Climate action report a stocktake of past, present and future work
Published 08 Aug 2022
A new climate action report brings together Kāpiti Coast District Council’s recent and future work to reduce emissions and prepare for the impacts of climate change.
Sustainability and resilience manager Nienke Itjeshorst says the report, Climate emergency action: Delivering on our climate commitments[PDF 11.13 MB], highlights Council’s work to mitigate and adapt to climate change.
It also provides an overview of what Council is doing to help the community transition to a “new normal” low-carbon future.
“We all need to understand what a changing climate means in Kāpiti,” Ms Itjeshorst says. “This report makes it easier for the community to learn about the projections for our district and know what we are doing to respond.
“We are proud of the work we have done over many years to reduce Council’s own emissions, support the lowering of emissions across the district and prepare our infrastructure for the future.
“We also recognise more effort is needed. This report is a stocktake of where we are at and will help us identify what more we need to do.”
In recent years Council has made good progress to lower carbon emissions. Action includes supporting Energise Ōtaki to set up a solar farm that now provides 40 per cent of the power to the Ōtaki Wastewater Treatment Plant, replacing ageing fleet vehicles with electric and hybrid versions, and transitioning most streetlights to LED, significantly reducing energy use.
To prepare for the inevitable climate change impacts an ongoing programme of essential infrastructure renewals and upgrades is underway. This includes work across our drinking, waste and storm waters, and coastal assets.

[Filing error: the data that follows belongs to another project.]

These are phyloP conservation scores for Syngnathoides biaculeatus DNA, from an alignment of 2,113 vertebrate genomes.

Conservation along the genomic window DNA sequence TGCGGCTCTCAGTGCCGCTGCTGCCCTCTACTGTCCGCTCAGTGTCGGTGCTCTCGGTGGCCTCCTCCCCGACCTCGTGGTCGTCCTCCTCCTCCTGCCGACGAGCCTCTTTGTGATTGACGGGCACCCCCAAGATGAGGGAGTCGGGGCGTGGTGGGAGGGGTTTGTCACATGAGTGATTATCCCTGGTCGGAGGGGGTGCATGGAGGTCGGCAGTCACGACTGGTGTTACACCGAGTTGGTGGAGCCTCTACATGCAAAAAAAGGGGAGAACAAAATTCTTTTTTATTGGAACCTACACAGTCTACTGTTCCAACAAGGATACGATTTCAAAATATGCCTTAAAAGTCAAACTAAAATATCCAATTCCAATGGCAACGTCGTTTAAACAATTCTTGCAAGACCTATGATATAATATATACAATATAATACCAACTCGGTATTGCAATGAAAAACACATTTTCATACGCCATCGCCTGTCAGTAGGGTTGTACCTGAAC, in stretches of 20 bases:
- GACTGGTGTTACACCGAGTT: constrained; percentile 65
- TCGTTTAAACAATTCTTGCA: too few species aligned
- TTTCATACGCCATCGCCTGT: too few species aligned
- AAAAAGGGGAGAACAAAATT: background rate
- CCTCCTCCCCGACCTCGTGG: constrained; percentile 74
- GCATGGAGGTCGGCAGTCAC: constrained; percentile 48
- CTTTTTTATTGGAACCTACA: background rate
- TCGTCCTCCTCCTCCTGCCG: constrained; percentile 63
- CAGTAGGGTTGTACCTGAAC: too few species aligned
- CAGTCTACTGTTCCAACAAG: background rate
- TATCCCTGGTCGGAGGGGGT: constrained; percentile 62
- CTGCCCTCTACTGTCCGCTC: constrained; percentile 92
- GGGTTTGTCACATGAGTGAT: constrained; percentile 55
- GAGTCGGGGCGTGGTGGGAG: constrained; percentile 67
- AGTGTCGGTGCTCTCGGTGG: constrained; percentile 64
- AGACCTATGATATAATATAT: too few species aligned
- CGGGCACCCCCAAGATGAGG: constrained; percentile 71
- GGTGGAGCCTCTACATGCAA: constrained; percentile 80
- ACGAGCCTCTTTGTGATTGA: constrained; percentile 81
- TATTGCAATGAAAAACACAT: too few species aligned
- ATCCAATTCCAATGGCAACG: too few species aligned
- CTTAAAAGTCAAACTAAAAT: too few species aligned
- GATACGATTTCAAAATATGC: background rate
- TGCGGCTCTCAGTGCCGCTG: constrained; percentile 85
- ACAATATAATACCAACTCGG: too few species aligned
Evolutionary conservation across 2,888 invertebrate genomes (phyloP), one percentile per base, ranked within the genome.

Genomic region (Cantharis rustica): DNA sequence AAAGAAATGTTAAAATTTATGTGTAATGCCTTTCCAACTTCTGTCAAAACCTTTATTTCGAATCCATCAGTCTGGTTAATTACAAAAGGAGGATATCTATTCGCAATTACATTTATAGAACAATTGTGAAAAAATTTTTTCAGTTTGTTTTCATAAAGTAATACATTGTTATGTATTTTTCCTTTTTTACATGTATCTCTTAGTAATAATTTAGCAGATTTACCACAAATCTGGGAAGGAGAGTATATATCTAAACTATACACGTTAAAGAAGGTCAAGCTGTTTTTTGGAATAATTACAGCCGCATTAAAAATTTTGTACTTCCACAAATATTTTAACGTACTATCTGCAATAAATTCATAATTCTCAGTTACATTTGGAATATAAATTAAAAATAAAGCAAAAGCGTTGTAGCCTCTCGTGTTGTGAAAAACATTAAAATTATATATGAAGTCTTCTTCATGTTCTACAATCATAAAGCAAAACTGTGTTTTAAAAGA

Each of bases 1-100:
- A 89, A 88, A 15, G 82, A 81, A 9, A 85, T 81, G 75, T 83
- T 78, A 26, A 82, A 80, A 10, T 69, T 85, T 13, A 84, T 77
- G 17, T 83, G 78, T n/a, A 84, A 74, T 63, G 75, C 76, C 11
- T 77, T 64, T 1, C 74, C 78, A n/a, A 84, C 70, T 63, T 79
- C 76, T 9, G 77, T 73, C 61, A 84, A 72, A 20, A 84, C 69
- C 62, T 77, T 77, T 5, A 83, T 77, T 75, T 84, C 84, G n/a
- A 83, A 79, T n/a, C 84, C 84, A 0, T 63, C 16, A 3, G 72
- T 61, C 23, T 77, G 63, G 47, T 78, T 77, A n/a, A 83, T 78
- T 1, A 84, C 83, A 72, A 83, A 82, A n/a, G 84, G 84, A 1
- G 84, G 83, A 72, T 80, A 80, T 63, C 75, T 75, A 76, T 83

“Supporting our community to lower its emissions and prepare for more extremes is also crucial. We do this in several ways, for example through the delivery of cycleways to promote active transport, funding waste minimisation initiatives and advocating to regional and central government for more action and leadership.
“We’re also proposing changes to our district plan to intensify our urban areas to make it easier for more people to live more walkable, connected lives - near public transport links that can make leaving the car at home an option.”
Ms Itjeshorst says Kāpiti is experiencing the kinds of climate change impacts we can expect more of in the future.
Projected impacts include more extreme rain events; stronger and more frequent winds; rising sea levels; higher temperatures and occasional drought and low river flows.
“As recently as June Kāpiti endured significant rain events, storms blowing trees over, tornadoes in Waikanae and sea swells damaging our coastal environment and beach accessways.
“Kāpiti has always had storms but we’ve had to activate our Emergency Operations Centre three times in the last 10 months to respond to weather events.
“We can anticipate more extreme weather, occurring more frequently – just look at what is happening overseas where heatwaves have been causing havoc in Europe, North America, Asia, and Africa.
“Our new report shows we have been working hard, but there is absolutely no time to sit back.”
Visit kapiticoast.govt.nz/ClimateResponse for more information.